A team of four MIT researchers has developed a new wearable sensor that can detect toxic gases and talk to smartphones or other wireless devices to warn users when they are in danger.
Using these sensors, the researchers hope to design badges that weigh less than a credit card and can be easily worn by military personnel on the battlefield.
“Soldiers carry a lot of equipment already, and a lot of communication devices,” said Timothy Swager, Professor of Chemistry at MIT and lead author on a paper describing the sensors that was published in the Journal of the American Chemical Society. The paper’s co-authors are post-doc student Shinsuke Ishihara and PhD students Joseph Azzarelli and Markrete Krikorian.
“Soldiers have no wearable sensors to detect toxic gases. They use a variety of detectors, but they’re not the kind of thing you can carry around. Our sensors weigh less than a piece of paper,” Swager said.
In layman’s terms, the system works as follows. The sensor is a circuit loaded with carbon nanotubes. Carbon nanotubes are cylindrical molecules that look like little wires.
“Let’s think about the wires we’re familiar with, such as electric wires,” Swager explained. “They’re wrapped in plastic.” As a result, the actual wire is insulated from the external environment and users are safe. In the carbon nanotubes case, insulation is not achieved thanks to a plastic case. “We wrapped the nanotubes with a polymer,” Swager explained.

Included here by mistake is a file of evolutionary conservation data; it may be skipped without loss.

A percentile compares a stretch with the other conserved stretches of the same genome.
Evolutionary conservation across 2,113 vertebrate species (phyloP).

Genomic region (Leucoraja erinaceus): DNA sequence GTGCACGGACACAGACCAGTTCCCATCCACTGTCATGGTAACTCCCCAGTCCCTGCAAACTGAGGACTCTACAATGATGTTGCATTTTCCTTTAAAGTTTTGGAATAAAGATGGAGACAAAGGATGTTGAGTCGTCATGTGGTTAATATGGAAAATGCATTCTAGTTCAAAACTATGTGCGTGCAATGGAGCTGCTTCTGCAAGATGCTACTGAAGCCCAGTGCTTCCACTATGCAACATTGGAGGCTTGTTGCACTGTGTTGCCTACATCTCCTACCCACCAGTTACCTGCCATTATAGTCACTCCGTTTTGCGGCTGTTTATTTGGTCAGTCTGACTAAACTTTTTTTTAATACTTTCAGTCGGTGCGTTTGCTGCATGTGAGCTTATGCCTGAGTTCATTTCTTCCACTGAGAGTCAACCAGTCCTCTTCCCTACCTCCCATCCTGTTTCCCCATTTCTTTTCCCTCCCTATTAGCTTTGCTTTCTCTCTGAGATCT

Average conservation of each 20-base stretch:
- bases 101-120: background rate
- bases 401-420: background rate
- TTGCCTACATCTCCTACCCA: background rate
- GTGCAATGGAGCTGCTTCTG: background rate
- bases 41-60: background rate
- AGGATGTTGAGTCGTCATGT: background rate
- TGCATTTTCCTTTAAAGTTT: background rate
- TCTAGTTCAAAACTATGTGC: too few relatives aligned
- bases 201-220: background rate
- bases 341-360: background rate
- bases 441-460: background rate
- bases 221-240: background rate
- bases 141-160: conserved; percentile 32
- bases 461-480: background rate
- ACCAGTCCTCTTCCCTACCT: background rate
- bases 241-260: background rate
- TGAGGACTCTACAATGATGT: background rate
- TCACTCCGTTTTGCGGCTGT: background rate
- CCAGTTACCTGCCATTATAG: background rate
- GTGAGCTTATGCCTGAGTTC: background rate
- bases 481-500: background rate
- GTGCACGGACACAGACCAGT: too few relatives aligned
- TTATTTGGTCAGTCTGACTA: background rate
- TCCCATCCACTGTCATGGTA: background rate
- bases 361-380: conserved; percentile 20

When exposed to toxic gases, such as Sarin gas, the polymer breaks apart and the insulation disappears. Consequently, the nanotubes touch each other and become conductive. When this happens, a signal is sent to the smartphone.
To detect the signal, the smartphone or the wireless device must be equipped with near-field communication (NFC) technology, which allows the devices to transmit data over short distances without the need for internet connection.
The sensor’s response is irreversible, meaning that users can see they’ve been exposed to a certain amount of toxic gas even though the gas is not detected anymore in the air.
“There are sensors that give reversible response, so things go up and if you take away the signal they go back again. But this one is different: The response is irreversible, so you can get the total dosage,” Swager said.
The toxic-gas detector — composed of the wearable badge and the communication device — may also have civilian applications in refineries, where workers might be exposed to toxic chemicals.
According to Swager, the technology to develop the product has already been licensed by C2Sense, a company based in Cambridge, Mass. Swager said the company is working on commercializing the product: “I think it would be at least a year.”
Featured Image: Christine Daniloff/MIT